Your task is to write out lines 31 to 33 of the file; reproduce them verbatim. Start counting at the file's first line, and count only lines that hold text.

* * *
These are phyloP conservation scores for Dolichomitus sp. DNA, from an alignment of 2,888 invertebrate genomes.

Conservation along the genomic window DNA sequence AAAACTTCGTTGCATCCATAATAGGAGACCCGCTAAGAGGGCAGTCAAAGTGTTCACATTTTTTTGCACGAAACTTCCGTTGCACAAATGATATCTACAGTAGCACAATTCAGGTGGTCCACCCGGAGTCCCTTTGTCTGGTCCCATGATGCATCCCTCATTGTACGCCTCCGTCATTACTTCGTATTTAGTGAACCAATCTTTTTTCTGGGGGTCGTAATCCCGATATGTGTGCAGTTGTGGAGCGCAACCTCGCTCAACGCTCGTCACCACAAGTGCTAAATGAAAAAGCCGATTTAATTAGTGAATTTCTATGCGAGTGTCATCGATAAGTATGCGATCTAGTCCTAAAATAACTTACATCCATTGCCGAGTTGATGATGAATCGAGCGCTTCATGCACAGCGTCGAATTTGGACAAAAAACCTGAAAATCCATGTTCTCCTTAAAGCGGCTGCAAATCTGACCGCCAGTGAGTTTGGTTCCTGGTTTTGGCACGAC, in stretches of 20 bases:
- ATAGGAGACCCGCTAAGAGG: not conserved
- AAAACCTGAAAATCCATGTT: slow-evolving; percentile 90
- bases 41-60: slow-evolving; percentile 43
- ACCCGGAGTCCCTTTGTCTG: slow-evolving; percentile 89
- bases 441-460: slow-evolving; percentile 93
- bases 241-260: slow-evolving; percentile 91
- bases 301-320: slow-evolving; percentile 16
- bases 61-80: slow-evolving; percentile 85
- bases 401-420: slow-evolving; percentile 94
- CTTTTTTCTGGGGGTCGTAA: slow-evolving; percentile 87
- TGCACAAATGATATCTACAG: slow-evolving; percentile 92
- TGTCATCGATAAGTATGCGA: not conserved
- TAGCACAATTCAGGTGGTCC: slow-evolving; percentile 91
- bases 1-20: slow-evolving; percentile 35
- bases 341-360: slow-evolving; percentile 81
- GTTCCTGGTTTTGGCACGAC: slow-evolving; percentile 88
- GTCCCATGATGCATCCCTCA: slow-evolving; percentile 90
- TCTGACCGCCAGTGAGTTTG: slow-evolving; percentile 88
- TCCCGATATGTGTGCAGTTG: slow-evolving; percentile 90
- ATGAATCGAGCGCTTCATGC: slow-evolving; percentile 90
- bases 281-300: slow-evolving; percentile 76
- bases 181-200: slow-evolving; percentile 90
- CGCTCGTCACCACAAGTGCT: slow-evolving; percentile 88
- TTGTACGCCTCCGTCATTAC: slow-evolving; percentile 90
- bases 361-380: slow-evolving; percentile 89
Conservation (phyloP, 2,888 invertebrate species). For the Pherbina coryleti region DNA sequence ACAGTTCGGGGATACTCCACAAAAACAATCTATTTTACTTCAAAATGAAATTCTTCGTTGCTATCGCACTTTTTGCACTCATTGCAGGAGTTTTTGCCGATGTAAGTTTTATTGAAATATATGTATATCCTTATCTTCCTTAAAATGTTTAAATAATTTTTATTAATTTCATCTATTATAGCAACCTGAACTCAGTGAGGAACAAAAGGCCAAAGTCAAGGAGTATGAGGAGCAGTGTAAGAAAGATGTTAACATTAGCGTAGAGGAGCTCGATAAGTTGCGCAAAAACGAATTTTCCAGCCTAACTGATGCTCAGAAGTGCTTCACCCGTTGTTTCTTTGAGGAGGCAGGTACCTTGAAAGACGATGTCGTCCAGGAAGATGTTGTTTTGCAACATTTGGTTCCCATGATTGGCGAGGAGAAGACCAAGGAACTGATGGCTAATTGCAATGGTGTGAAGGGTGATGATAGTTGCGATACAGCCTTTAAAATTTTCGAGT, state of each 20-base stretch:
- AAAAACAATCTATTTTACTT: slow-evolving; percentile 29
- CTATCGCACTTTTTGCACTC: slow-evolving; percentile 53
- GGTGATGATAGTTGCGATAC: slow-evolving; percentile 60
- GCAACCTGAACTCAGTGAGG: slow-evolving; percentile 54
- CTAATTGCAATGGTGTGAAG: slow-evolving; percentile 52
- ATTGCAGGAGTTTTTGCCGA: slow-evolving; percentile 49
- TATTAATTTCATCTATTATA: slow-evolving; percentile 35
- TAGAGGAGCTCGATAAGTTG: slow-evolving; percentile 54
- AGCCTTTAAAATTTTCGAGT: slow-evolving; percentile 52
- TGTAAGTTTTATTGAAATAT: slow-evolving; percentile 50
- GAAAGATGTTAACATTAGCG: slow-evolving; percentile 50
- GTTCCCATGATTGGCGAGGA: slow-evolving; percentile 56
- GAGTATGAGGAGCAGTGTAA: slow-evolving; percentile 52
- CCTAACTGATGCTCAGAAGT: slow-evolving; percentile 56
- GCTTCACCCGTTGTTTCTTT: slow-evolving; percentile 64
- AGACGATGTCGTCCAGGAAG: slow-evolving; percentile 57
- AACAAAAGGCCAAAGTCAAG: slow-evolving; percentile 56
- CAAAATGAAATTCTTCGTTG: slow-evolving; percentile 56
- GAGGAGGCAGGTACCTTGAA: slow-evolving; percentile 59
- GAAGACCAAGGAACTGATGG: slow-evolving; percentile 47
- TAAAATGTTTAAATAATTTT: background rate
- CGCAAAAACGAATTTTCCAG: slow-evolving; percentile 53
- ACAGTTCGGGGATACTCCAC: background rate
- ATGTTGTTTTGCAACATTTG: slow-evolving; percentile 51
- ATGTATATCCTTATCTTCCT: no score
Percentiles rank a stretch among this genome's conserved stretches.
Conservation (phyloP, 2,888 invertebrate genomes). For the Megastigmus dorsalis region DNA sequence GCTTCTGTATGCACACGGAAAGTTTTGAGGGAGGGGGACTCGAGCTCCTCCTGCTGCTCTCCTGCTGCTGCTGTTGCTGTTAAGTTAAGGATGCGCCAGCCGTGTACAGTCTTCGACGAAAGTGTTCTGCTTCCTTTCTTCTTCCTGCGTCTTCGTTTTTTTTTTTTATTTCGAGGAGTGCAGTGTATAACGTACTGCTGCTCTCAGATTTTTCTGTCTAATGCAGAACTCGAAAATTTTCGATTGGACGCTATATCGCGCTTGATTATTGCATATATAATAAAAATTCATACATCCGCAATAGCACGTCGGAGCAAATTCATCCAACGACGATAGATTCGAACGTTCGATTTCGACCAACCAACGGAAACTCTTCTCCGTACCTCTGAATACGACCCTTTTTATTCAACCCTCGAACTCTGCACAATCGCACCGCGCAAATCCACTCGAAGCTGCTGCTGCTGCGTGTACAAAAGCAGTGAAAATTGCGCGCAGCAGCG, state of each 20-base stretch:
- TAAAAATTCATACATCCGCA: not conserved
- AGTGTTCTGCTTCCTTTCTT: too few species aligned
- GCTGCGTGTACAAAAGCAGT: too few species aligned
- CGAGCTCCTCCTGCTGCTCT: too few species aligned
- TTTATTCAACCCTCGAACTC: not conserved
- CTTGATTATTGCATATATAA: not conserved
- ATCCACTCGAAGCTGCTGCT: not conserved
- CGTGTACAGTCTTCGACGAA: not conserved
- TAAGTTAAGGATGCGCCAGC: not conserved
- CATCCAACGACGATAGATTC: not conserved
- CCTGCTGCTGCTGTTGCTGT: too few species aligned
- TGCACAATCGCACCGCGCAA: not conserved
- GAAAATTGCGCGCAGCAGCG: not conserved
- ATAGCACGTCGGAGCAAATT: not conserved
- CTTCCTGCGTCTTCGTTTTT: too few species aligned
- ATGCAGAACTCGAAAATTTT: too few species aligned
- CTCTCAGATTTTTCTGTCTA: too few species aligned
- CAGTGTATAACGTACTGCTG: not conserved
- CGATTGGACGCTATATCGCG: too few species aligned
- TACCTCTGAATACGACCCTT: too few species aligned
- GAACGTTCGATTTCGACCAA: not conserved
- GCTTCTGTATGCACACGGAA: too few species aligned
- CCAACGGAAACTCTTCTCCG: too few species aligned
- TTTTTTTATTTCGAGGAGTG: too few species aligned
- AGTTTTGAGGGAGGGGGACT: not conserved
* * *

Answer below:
- GGTGATGATAGTTGCGATAC: slow-evolving; percentile 60
- GCAACCTGAACTCAGTGAGG: slow-evolving; percentile 54
- CTAATTGCAATGGTGTGAAG: slow-evolving; percentile 52